Did a Fear of Slave Revolts Drive American Independence?
Binghamton, N.Y. — FOR more than two centuries, we have been reading the Declaration of Independence wrong. Or rather, we’ve been celebrating the Declaration as people in the 19th and 20th centuries have told us we should, but not the Declaration as Thomas Jefferson, Benjamin Franklin and John Adams wrote it. To them, separation from Britain was as much, if not more, about racial fear and exclusion as it was about inalienable rights.
The Declaration’s beautiful preamble distracts us from the heart of the document, the 27 accusations against King George III over which its authors wrangled and debated, trying to get the wording just right. The very last one — the ultimate deal-breaker — was the most important for them, and it is for us: “He has excited domestic insurrections amongst us, and has endeavored to bring on the inhabitants of our frontiers, the merciless Indian savages, whose known rule of warfare is an undistinguished destruction of all ages, sexes and conditions.” In the context of the 18th century, “domestic insurrections” refers to rebellious slaves. “Merciless Indian savages” doesn’t need much explanation.
In fact, Jefferson had originally included an extended attack on the king for forcing slavery upon unwitting colonists. Had it stood, it would have been the patriots’ most powerful critique of slavery. The Continental Congress cut out all references to slavery as “piratical warfare” and an “assemblage of horrors,” and left only the sentiment that King George was “now exciting those very people to rise in arms among us.” The Declaration could have been what we yearn for it to be, a statement of universal rights, but it wasn’t. What became the official version was one marked by division.
Upon hearing the news that the Congress had just declared American independence, a group of people gathered in the tiny village of Huntington, N.Y., to observe the occasion by creating an effigy of King George. But before torching the tyrant, the Long Islanders did something odd, at least to us. According to a report in a New York City newspaper, first they blackened his face, and then, alongside his wooden crown, they stuck his head “full of feathers” like “savages,” wrapped his body in the Union Jack, lined it with gunpowder and then set it ablaze.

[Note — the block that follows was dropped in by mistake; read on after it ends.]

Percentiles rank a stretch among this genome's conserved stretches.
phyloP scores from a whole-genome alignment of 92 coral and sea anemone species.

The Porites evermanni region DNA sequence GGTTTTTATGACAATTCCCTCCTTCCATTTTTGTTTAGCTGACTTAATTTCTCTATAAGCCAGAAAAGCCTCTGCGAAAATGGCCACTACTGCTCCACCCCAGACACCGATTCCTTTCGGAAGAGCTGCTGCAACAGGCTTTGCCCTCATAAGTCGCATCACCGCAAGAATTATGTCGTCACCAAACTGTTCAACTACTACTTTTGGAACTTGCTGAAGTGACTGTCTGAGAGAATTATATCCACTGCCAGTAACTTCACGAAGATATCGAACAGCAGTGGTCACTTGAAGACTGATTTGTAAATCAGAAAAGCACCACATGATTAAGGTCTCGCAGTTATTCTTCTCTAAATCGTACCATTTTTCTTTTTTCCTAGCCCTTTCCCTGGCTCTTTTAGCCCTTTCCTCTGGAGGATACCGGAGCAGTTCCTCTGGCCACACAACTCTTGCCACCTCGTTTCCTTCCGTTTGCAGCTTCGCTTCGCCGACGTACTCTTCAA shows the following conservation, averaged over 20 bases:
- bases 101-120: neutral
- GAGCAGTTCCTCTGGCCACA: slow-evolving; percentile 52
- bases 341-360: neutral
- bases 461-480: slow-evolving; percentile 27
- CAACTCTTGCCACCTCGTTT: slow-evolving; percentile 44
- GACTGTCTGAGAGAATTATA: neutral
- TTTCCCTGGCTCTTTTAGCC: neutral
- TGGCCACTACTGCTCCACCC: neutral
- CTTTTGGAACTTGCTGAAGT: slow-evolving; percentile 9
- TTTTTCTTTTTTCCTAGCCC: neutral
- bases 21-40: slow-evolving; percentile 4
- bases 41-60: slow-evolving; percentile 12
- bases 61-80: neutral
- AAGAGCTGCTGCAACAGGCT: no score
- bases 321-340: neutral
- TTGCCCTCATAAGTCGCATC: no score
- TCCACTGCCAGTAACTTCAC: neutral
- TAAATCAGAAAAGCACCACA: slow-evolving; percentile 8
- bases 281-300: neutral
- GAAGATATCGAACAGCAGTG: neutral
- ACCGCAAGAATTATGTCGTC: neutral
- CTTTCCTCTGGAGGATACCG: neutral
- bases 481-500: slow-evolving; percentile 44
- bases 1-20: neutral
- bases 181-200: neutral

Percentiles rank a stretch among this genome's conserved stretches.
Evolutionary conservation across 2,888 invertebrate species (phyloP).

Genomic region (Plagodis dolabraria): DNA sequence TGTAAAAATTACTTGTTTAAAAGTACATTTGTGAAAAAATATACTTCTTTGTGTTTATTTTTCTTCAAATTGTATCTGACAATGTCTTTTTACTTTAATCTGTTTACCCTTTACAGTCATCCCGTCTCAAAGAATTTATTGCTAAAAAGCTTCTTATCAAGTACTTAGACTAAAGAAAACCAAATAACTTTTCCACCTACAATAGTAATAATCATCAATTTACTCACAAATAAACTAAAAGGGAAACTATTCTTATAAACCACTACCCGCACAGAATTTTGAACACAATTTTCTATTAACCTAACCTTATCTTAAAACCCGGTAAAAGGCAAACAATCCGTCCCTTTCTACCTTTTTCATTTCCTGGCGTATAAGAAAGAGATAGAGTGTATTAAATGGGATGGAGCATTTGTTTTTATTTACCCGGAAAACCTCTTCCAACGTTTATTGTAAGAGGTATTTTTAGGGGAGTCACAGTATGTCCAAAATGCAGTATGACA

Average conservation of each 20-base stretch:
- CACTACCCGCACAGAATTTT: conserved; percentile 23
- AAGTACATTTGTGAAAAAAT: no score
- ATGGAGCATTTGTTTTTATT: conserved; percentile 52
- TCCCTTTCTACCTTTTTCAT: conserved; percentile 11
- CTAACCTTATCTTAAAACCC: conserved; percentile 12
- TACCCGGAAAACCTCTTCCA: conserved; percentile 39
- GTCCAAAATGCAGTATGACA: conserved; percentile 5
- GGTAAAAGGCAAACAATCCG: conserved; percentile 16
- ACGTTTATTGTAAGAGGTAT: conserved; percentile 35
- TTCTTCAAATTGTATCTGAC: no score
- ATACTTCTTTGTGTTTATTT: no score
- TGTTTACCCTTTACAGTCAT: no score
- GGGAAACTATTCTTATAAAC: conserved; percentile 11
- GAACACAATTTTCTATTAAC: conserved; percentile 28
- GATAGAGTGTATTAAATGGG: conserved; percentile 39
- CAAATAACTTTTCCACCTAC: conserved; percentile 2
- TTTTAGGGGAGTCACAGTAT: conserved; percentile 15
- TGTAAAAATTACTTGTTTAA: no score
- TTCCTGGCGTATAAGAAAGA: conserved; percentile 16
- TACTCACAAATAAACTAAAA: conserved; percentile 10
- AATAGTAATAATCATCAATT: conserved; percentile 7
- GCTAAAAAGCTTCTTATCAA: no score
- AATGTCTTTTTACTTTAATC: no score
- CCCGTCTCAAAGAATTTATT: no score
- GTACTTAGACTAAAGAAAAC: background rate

The 27th and final grievance was at the Declaration’s heart (and on Long Islanders’ minds) because in the 15 months between the Battles of Lexington and Concord and independence, reports about the role African-Americans and Indians would play in the coming conflict was the most widely discussed news. And British officials all over North America did seek the aid of slaves and Indians to quell the rebellion.
A few months before Jefferson wrote the Declaration, the Continental Congress received a letter from an army commander that contained a shocking revelation: Two British officials, Guy Carleton and Guy Johnson, had gathered a number of Indians and begged them to “feast on a Bostonian and drink his blood.” Seizing this as proof that the British were utterly despicable, Congress ordered this letter printed in newspapers from Massachusetts to Virginia.